Korean Americans often don't like to air their dirty laundry. I can say that, having been born in Korea myself and raised from age 5 in Sunnyvale, California.
I feel fully American, but I know many in our culture stay silent about things they find painful or shameful or both. It’s part of why so much of what happened in the Korean American community during those five days of lawlessness known as the L.A. riots has remained invisible in the 25 years since.
A split-second decision on where to aim his gun
Richard Kim has never told his story publicly, until now.
In 1992, on Day Two of the riots, after hearing his mom had been shot, Richard rushed to his parents' store armed with his legally-obtained Ruger semi-automatic rifle. When Richard came upon the scene, he says the chaos and gunfire in the streets looked like news footage he’d seen out of war zones in Beirut.
The police seemed to Richard to be nowhere in sight. As in the South Central area of Los Angeles, they appeared to have pulled back from Koreatown. Richard pulled out his weapon and took cover.
“The shooters were 25 to 30 feet away,” Richard says. “I leaned over and I made a conscious decision to shoot the cars that they were standing next to.”
To this day, he has no idea why he chose to aim for the cars instead of the shooters. “I could have taken them out,” he says quietly. Instead, he vividly recalls unloading his 30-round clip into a car -- filling the street corner with smoke from the gunfire.
“As soon as that happened, I could hear them getting in their cars and, you know, tires screeching”.
That split-second decision is, he says, the reason we’re not talking to him from behind bars.
'You can't take our weapons'
Richard’s mom told me it took hours for someone to drive her to the hospital which was flooded with casualties from the street fighting. At first, she didn't even realize she’d been shot. “I looked down and there was blood spilling down,” she said.
Meanwhile, the police arrived on the scene.
Richard was thrilled at first, but then officers immediately handcuffed him. His own fiancée saw it on live television.
“He was on his knees. He was being handcuffed along with some of his employees," said Tina Kim, his now-wife of two decades. “My heart just dropped to the pit of my stomach, and I couldn't make sense of any of what I was seeing on TV.”
The police heard reports that Korean Americans had been shooting wildly into the crowds. They searched, but couldn't find a single injured person. Eventually, they let Richard go, but told him the Los Angeles Police Department was under strict orders to confiscate any weapons they came across.
“Will you come back to protect us and our businesses if those guys come back?” Richard remembers asking them. “We can’t do that,” they said matter of factly.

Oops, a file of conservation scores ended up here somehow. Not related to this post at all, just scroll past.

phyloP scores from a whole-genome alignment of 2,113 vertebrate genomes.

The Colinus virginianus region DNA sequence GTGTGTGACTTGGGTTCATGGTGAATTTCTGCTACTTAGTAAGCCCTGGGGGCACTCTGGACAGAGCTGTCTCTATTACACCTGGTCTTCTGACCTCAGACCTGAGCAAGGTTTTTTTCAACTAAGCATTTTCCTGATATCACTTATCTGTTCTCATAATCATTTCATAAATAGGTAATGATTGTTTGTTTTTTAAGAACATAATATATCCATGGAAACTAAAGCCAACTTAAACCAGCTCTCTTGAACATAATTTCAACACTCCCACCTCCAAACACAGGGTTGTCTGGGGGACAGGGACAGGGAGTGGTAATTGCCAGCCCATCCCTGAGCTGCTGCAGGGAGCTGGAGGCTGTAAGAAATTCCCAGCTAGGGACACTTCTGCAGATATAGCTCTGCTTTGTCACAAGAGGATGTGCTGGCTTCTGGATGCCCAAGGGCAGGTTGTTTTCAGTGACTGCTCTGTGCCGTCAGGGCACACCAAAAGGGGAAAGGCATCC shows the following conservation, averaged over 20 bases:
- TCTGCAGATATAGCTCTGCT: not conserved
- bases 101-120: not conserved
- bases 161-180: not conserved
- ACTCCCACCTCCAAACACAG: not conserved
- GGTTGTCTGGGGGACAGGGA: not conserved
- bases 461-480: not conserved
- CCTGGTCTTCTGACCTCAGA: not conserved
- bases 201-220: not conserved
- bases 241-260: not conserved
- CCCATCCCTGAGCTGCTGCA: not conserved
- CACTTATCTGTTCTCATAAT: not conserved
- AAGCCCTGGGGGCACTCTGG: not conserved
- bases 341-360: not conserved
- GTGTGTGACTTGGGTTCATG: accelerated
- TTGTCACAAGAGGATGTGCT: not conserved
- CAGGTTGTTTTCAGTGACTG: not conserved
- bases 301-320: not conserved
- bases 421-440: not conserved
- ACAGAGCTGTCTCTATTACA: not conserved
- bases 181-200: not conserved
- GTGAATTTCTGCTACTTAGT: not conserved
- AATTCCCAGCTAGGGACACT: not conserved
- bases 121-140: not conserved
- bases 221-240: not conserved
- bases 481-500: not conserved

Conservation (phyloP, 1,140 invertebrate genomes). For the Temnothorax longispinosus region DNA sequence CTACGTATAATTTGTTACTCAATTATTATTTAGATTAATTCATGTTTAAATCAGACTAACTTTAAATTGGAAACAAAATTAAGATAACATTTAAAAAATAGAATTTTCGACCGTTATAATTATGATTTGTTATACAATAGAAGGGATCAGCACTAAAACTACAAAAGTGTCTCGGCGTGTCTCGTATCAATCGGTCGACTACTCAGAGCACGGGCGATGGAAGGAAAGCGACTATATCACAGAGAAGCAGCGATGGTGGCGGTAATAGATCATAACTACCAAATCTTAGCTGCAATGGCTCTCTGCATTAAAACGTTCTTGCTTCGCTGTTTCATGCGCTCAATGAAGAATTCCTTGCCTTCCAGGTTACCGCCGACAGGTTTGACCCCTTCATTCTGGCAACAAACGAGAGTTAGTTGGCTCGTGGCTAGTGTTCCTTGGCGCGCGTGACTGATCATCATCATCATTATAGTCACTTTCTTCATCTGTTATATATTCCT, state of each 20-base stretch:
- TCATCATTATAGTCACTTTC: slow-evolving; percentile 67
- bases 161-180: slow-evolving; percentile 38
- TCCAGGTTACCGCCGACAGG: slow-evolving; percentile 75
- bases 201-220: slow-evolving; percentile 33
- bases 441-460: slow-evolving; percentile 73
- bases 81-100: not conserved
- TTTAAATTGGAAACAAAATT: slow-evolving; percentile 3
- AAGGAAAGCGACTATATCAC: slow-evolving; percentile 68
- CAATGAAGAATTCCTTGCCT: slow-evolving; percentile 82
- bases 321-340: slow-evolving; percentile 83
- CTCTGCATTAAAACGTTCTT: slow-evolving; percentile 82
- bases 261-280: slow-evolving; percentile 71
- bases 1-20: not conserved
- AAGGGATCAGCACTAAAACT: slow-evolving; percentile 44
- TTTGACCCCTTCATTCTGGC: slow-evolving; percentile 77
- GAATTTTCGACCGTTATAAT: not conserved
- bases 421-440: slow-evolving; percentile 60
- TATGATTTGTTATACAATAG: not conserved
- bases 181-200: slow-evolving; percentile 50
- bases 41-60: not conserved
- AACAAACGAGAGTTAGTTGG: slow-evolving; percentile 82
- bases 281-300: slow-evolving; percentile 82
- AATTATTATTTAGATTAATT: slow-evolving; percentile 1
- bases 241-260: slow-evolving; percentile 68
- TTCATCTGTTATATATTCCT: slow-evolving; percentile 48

“Then you can’t take our weapons. You’ll leave us sitting ducks,” Richard said.
Richard says the cop looked him in the eye for a long time, and then silently gave him back his rifle.
'Survivors' of the riots
ABC news producer Melia Patria dug up Richard’s story while reporting for the documentary “Let it Fall.” He had initially declined her request to go on camera. When I followed up for "Nightline," he continued to resist. “I hadn’t thought about it in years,” he says. He’d never even shared some of the details with his own wife.
Richard is sharing his story now because he believes Korean Americans who ran small businesses in Los Angeles in the areas where the riots occurred were profoundly misunderstood -- seen through the eyes of the media as gun-wielding vigilantes, viewed by some of their African American customers as abrasive and aloof, even racist.
Only by trying to set the record straight, Kim says, can Korean Americans help to resolve the dark moments in their shared history with African Americans.
“People without a voice in the community are the ones who are going to get victimized. The ones without power," Richard said. "'Victims' sounds helpless. I want to say 'survivors' of the riots. That sounds more powerful.”
Richard was 32 at the time of the riots. He grew up in the United States as a rebel. Sure, he worked delivering electronics after school for his parents, but he was a lackluster student who was far more interested in skiing, BMX racing and hunting rabbits with his white friends than being a studious Korean American son. Eventually he got more serious and even managed to study business at the University of Southern California.
Highly educated shop owners
Richards’s parents immigrated to the U.S. in the 1960s. Their story is more than just a Korean American story, with themes common to many immigrants in America.
His mom had been a concert pianist in South Korea, with a master’s degree in music. His dad had a degree in engineering and, like many Korean men of that generation, had served in the military. It’s why many of the immigrant merchants in Los Angeles had weapons and knew how to use them.
Once in the U.S., it could be hard for even highly-educated immigrants like the Kims to find work, given the language barrier and perhaps implicit biases that have long made it difficult for newcomers to the country to break into white-collar professions.
Richard's parents scraped by for years as small business owners. “I don't think my parents ever took a vacation. They worked seven days a week, from early morning to late, late at night,” he said.
Even though police gave Richard back his weapon that night, he knew his family’s first store was not defendable. He watched looters pry open the door, and later the store went up in flames.
Richard retreated to his family’s other store, which had a rooftop where he could take up a position, rifle in hand.
He spent three sleepless nights on rooftop patrol, watching pockets of the neighborhood known as Koreatown burn like camp fires on the cityscape. He says at times it sounded like 4th of July fireworks. But the Kims' second store stayed safe.
By Day Four of the riots, the National Guard finally pulled up.